I did the client software for the world first ATM cash dispenser (Red Hat 6 & KDE2-era libraries in C++). I hadn’t yet heard the phrase ‘embedded Linux’, but really that’s what it was. The unusual devices were almost all RS-232C serial port devices. I wrote C++ classes to:
* read from credit card readers and touch screens
* write to a thermal printer that had the ability to cut the paper receipt off after printing
performed a 2400-baud dialup sequence to VISA to determine if the ATM customer has the cash in his account. This included double-DES encryption of all the key identifiers, plus the user’s 4 digit PIN code.
* interacted with a DeLaRue cash dispenser to tell it how many bills to dispense (the machine doesn’t know or care about the bill denominations, so it’s important the system KNOW that it’s depensing $10 or $20 bills. And of course, things can go dreadfully wrong during such a mechanised operation, so the system had to verify that the DeLaRue’s response indicated the correct dispensation. Otherwise, it had to call VISA again to refund the users’ money back!
* Then the dot-com boom ended in a whimper at beginning of 2001, and all these interesting projects suddenly dried up, and no more came to replace them. After a few dreadfully quiet months, I had to return to normal Corporate America work, and wasn’t at all happy about it. (Something about keeping the boy home on the farm after they’ve seen Paris). I found work at my current employer. They liked me enough to roll me over from contractor to employee in November 2001, and I’ve been there ever since (13+ years now). I’ve worked on 5 or 6 projects there, learning a lot about the cellular/wireless/landline industries.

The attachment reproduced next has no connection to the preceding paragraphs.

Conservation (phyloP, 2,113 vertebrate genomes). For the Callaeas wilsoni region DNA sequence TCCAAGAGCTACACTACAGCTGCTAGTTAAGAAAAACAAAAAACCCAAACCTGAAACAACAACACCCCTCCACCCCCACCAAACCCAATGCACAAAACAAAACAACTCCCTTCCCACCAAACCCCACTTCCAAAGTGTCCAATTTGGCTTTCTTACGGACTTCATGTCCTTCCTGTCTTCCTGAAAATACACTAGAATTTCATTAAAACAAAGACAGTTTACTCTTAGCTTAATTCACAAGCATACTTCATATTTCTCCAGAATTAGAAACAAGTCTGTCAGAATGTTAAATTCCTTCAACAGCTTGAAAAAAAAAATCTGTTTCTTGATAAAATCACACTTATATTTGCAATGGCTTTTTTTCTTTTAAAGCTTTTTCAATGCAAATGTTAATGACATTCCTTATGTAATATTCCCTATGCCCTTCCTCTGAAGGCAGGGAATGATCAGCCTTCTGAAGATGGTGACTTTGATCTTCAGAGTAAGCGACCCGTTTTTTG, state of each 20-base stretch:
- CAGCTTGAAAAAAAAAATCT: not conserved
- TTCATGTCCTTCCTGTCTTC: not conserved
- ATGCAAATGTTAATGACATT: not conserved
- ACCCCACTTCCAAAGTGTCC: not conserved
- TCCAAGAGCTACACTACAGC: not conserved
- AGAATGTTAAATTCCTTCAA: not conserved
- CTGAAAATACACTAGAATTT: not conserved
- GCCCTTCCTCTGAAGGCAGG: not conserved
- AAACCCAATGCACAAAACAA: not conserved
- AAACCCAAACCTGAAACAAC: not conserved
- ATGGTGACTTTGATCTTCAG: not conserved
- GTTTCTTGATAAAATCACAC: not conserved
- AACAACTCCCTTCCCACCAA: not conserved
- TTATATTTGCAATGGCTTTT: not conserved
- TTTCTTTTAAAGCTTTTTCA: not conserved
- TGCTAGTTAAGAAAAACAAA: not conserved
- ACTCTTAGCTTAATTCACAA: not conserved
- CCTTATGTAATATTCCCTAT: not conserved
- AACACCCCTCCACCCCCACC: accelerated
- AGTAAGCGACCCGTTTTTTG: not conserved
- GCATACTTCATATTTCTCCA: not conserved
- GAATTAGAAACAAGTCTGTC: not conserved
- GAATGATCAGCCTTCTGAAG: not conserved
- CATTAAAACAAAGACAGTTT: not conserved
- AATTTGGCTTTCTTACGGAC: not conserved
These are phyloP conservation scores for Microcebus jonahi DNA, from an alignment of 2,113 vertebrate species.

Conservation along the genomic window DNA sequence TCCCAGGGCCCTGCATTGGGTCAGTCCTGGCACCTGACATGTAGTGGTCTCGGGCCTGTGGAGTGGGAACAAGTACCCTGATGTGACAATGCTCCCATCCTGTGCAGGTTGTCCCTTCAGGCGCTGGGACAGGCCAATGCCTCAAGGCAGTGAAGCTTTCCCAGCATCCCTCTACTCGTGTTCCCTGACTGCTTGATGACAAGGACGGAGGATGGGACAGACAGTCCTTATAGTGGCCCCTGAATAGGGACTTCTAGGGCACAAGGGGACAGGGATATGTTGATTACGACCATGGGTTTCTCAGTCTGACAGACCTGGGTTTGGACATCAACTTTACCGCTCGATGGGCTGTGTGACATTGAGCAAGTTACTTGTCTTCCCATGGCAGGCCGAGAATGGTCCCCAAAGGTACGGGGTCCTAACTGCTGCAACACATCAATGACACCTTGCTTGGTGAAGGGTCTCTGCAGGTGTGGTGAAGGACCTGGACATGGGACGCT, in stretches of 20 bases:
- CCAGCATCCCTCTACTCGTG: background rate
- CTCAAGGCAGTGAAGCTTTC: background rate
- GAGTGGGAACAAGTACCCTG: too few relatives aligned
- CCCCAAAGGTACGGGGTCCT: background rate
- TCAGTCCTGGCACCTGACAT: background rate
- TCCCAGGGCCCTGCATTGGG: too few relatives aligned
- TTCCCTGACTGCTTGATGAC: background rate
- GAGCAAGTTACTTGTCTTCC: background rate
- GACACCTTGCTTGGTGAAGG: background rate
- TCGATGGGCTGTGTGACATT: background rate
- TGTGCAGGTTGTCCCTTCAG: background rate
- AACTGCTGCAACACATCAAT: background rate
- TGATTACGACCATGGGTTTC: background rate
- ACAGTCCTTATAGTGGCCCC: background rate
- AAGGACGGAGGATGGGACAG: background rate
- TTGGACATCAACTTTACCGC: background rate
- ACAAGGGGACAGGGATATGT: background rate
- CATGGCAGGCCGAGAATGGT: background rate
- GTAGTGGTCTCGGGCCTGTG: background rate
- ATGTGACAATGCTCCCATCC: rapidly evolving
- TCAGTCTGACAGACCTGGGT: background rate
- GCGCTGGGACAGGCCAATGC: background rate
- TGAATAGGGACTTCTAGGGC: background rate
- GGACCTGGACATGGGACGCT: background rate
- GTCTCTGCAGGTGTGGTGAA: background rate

My current project is really ambitious: over four years ago, we started collecting hundreds of millions of daily telephonic roaming records, summarizing them every 15, 60 and 1440 minutes, and displaying them in a web browser via a Flash/Flex GUI. Since late 2010, we have repeated this process 7 or 8 times now, each time for a different wireless protocol, each with large traffic volumes than the last. Rather quickly, we discovered the limitations of Oracle 11, and switched to HP/Vertica for all the real heavy lifting. We're now over a billion rows a day for a few of these data streams.

	I have never been a fan of Adobe Flash, because of Adobe's dismal Linux support over the yeras. But the team was told to use Adobe Flex (now an Apache project) before I joined, and it was too late to do anything about it. Now, lo-and-behold, the users don't like Flash because Apple won't distribute it on the iPads. This year (Q2 2014), we evaluated several ways to support desktop and mobile browsers, had some competing proof-of-concepts. The effort that showed the most promise is HTML5 and Javascript via the AngularJS framework.

	I continue to do extra projects. I still do a bit of webhosting, but this time on small VMs instead of dedicated hardware boxes. I did some neat enhancements for a video browser for a police car-camera archival system. The enhancements were mostly in two areas:

	I added a moving map widget next to the video, and synchronized the map to track the position of the police car at every moment during the video. I did a Google Maps implementation in Java/SWT Desktop application on Linux first, then discovered that Google's Terms of Service didn't permit me to access their API in a private application. They shut off my API key, and I did another implementation in OpenStreetMaps, where such usage is perfectly okay (and they permit caching of the map tiles, which led to far better performance too!
	Video Classification & tagging (i.e. badge #, infraction type, related license plates, etc)

	In summary, I am always reading, listening, toying, and working with software technologies. I do this to keep my skills sharp, my options open, and to make sure I never get bored, stale or complacent.